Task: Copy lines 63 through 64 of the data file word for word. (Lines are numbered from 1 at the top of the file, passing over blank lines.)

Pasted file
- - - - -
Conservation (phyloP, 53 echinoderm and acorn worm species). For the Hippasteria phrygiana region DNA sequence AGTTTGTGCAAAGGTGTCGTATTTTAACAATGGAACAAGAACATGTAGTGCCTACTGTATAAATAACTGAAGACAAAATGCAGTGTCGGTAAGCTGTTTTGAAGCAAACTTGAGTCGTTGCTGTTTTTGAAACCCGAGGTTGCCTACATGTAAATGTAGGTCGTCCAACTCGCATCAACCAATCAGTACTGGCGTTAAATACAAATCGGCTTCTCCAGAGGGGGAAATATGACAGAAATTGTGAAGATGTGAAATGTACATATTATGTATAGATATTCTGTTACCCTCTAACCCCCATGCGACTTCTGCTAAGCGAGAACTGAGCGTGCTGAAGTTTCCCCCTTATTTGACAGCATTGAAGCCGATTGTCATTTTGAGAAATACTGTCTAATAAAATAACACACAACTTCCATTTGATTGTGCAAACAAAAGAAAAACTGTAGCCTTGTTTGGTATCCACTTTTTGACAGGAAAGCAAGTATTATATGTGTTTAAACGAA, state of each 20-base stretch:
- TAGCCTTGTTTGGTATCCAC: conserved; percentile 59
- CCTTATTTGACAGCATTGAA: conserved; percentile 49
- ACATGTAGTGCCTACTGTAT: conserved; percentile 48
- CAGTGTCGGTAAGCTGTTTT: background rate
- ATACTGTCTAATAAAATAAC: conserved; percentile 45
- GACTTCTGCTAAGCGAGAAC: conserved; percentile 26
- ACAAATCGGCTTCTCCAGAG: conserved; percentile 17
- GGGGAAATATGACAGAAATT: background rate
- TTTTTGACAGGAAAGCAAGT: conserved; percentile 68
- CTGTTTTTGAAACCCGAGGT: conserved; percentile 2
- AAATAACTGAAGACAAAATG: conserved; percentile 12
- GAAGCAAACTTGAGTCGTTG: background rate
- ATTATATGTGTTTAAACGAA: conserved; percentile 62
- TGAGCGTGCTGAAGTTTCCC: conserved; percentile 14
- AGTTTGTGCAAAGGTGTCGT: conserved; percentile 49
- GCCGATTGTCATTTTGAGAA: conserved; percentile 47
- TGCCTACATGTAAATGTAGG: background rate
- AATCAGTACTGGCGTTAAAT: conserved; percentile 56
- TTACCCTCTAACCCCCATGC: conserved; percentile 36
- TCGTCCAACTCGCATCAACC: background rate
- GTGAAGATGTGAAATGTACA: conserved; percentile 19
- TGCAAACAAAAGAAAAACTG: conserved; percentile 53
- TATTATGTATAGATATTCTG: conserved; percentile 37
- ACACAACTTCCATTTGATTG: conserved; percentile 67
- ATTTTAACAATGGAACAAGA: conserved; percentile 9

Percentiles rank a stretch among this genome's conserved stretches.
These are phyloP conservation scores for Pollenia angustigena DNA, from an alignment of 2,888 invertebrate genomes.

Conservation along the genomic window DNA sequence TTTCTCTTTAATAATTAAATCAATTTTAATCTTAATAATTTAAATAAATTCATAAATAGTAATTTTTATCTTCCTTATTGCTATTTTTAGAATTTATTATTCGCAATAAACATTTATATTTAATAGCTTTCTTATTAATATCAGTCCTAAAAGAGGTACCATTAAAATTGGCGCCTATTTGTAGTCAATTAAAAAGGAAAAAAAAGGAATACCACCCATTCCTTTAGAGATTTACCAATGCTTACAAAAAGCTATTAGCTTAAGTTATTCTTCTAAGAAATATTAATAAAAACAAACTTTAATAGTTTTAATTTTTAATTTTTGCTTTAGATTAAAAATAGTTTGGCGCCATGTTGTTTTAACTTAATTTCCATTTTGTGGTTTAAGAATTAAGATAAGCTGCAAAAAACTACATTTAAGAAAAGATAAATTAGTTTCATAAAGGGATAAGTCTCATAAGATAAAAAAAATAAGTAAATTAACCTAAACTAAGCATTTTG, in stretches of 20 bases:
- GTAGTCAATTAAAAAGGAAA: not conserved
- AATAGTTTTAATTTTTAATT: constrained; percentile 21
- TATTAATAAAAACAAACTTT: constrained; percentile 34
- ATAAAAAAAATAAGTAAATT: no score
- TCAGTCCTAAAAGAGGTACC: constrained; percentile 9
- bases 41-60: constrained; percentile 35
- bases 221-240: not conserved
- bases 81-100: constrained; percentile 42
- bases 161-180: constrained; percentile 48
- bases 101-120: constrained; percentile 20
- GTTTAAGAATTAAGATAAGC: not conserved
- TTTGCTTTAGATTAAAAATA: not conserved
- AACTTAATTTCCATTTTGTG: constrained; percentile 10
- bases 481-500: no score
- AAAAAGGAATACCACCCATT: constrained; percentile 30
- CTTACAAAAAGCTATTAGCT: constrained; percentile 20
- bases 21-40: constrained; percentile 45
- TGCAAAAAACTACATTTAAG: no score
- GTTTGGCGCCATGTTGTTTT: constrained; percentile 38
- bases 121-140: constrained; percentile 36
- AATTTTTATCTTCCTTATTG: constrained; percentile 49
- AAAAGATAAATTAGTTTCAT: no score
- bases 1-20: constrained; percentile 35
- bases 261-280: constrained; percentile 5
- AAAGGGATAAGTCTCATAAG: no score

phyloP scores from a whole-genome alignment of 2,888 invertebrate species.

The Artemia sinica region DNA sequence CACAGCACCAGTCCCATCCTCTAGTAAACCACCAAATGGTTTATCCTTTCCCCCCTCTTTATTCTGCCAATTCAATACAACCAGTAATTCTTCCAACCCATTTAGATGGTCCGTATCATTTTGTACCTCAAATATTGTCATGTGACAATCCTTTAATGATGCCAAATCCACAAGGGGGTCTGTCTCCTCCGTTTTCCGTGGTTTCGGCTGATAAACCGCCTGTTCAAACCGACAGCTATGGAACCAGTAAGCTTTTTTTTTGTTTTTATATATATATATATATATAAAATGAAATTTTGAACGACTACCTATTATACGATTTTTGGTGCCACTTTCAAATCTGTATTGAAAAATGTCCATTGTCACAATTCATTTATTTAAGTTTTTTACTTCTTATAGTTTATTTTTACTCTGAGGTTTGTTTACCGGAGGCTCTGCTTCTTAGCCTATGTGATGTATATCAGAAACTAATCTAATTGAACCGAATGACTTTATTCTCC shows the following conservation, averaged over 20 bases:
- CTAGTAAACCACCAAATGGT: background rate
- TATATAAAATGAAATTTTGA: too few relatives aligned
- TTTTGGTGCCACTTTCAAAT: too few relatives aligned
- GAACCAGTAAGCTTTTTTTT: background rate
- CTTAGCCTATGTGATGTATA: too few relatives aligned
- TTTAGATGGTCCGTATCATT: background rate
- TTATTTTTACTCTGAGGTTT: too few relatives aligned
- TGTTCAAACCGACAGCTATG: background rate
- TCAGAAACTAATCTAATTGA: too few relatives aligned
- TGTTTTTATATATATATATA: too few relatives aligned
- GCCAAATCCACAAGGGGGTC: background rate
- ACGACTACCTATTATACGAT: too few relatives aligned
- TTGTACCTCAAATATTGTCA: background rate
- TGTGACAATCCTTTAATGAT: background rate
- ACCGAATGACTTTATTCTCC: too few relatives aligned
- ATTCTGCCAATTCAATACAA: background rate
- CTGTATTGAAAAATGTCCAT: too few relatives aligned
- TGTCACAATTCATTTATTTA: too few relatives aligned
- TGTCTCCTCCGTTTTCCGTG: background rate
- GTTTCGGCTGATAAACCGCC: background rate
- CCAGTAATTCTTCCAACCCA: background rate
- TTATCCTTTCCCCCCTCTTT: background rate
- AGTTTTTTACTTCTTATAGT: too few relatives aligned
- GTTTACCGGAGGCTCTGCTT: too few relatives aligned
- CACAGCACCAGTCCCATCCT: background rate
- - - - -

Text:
- TTATTTTTACTCTGAGGTTT: too few relatives aligned
- TGTTCAAACCGACAGCTATG: background rate